Natasha James, of St Peter's College, Palmerston North, asks :-

Where and when is it best to look for aurora?

Dick Dowden, an upper atmospheric physicist retired from Otago University, responded.

Aurora is the light emitted when atoms in the high altitudes of the Earth's atmosphere are struck by the very fast sub-nuclear particles which the Sun emits. That is the basic process but other factors also influence how to work out where and when to look.

An electrically charged particle, such as an electron or a proton, travelling in a magnetic field experiences a magnetic force which is perpendicular to both the direction of travel and to the magnetic field direction. As the charged particles approach the Earth they come under the influence of the Earth's magnetic field. The net result is that the particles spiral down at high latitudes, ie towards the Earth's magnetic poles. So thats the first result. Here in New Zealand we need to look South. (The displays in the Antarctic are magnificent.) And we need to be able to see in the direction of the sky about 100km above the Earth's South Pole. There is less chance of seeing an aurora if you are north of about Christchurch.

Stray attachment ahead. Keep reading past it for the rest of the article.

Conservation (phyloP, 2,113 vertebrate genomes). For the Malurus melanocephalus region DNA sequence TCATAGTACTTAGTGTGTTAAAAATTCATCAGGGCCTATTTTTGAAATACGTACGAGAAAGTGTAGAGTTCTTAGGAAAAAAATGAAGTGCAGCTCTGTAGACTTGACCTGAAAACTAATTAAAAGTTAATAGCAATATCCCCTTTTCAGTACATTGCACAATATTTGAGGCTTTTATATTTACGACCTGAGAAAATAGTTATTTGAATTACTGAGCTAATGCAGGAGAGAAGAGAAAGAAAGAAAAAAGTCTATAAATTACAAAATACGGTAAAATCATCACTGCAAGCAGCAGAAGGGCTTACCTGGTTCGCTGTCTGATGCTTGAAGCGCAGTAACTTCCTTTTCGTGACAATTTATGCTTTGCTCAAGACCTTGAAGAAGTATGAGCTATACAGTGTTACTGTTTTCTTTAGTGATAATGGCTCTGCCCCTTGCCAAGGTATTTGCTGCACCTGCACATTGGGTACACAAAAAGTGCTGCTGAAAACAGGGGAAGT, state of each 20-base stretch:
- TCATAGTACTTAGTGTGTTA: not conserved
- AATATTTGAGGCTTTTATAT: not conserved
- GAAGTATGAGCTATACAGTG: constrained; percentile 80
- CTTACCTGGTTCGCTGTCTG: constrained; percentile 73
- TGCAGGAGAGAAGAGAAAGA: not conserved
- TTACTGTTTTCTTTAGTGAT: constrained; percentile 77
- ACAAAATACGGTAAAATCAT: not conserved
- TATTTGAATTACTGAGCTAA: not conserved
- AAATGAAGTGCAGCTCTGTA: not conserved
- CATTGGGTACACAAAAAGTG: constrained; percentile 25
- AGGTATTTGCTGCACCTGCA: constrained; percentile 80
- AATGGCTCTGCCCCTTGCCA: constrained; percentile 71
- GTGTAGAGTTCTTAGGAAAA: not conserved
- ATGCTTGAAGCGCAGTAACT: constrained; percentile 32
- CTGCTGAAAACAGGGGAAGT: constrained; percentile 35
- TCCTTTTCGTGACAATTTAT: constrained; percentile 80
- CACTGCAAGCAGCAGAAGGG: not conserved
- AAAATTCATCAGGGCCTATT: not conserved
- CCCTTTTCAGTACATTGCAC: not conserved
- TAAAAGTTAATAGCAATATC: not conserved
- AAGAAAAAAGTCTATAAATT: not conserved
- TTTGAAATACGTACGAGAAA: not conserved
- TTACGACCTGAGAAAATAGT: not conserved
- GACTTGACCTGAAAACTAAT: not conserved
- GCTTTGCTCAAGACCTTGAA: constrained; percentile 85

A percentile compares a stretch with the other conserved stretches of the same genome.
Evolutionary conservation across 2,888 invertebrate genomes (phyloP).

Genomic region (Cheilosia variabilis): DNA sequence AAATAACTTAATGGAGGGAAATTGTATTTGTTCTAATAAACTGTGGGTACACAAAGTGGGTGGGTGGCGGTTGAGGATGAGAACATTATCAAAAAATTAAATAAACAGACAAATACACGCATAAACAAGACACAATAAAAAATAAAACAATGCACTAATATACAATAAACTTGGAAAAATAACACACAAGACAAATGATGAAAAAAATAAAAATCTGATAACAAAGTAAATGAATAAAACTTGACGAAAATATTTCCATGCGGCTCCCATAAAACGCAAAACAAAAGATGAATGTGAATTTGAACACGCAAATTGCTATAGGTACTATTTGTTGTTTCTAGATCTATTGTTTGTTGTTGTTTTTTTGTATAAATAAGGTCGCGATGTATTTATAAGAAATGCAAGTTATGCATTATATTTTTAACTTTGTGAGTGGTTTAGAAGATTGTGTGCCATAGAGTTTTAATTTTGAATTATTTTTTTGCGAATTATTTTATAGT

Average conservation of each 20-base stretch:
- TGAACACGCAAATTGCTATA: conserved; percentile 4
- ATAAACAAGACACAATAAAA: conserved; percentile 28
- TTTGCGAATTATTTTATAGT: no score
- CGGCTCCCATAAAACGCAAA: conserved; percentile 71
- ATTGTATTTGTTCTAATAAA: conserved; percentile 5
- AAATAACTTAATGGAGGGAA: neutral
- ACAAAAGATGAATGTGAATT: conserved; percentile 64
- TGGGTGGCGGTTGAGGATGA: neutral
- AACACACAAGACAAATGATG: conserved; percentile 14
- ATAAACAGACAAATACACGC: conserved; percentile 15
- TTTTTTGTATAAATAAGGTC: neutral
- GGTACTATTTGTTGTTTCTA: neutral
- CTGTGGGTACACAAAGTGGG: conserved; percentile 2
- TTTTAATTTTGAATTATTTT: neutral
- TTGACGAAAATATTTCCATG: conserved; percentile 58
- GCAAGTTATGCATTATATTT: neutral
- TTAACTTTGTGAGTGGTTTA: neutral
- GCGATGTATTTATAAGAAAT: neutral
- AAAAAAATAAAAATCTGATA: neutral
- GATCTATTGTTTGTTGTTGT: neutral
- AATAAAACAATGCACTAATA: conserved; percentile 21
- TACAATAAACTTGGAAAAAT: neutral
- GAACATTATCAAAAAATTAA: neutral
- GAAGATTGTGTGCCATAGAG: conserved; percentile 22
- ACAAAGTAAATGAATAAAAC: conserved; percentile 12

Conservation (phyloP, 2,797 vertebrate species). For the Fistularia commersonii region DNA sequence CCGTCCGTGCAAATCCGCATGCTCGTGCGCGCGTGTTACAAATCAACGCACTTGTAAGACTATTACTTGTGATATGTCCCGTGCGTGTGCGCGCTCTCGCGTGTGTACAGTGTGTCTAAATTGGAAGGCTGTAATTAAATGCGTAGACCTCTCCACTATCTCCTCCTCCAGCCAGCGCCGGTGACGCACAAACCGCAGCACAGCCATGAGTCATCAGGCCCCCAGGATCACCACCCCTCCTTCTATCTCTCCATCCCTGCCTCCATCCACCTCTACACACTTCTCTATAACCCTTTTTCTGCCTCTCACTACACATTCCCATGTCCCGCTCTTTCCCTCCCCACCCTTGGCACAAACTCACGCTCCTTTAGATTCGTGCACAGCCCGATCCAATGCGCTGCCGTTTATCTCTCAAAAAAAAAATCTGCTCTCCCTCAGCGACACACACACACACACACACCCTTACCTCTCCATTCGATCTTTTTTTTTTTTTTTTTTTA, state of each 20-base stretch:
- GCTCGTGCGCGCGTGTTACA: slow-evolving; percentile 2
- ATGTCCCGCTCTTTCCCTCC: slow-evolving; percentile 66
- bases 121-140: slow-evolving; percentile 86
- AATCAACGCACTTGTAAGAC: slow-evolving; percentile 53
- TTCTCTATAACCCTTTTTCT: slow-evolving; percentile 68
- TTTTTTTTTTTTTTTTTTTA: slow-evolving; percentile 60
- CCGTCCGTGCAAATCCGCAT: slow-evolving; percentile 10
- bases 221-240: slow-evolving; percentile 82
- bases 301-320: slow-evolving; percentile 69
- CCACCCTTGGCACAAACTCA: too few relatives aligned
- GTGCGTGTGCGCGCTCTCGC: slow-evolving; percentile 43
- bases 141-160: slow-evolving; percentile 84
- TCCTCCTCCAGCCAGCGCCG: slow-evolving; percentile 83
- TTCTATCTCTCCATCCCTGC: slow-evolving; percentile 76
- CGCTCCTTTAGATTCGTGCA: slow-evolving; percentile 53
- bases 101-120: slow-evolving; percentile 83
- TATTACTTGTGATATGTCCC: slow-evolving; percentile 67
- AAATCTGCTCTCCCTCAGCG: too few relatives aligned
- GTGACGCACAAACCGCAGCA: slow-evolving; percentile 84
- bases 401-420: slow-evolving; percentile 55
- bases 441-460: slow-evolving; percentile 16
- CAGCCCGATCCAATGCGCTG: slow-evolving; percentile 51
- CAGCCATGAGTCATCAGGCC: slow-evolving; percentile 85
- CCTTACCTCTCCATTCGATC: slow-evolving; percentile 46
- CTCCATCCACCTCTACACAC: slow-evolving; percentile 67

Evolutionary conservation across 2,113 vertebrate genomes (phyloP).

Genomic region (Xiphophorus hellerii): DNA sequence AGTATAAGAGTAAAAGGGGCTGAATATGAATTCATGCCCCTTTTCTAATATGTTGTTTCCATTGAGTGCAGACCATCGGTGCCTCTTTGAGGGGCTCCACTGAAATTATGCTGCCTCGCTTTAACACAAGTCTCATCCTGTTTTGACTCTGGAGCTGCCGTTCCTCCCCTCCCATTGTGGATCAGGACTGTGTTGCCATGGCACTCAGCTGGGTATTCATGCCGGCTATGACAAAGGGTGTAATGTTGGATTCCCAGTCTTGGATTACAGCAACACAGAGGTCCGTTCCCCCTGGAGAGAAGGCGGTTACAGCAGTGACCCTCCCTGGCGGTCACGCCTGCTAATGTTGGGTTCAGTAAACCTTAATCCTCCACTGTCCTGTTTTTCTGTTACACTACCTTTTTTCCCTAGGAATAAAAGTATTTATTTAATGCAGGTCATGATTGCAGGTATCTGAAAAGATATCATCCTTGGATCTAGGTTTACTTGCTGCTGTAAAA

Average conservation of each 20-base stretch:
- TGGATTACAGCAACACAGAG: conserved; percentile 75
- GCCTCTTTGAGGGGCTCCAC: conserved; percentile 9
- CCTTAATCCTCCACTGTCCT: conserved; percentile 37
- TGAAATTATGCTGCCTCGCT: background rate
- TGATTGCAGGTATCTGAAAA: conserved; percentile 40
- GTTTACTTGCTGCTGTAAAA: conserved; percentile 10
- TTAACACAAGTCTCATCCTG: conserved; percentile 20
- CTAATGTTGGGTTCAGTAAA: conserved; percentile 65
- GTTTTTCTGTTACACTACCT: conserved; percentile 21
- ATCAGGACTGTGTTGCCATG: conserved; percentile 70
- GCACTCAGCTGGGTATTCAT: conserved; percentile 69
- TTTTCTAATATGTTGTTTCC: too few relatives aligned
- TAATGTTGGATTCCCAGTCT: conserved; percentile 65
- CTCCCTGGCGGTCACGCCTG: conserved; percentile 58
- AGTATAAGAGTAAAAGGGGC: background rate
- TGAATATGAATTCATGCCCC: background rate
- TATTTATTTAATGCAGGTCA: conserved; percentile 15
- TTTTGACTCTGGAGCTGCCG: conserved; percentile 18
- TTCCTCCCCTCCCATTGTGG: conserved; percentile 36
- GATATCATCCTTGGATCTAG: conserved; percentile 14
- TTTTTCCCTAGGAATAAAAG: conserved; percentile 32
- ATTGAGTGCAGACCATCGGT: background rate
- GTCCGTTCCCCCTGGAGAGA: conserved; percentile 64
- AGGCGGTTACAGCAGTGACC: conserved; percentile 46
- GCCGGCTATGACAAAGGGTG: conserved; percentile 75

The aurora is a diffuse form of light though the bottom edge is often sharp. Hence we should look when the sky is darkest, away from city lights during periods of no Moon and during winter. (This is the same reason why we see stars more easily in winter than in summer.)

The amount of light emitted in the aurora depends on the number of particles emitted by the Sun. For reasons we dont yet understand, this goes in cycles of about 11 years. At the cycle peak, which is about now, the Sun exhibits excessive numbers of Sun spots, which are enormous eruptions on the surface of the Sun, each of which vastly increases the number of emitted particles. These peaks in Sun spot activity also disrupt radio communications and make it dangerous for astronauts and Concorde pilots. Luckily we have four days warning of the particles reaching Earth from the Sun.

We would see aurora on any planet with an atmosphere and a magnetic field, eg Jupiter.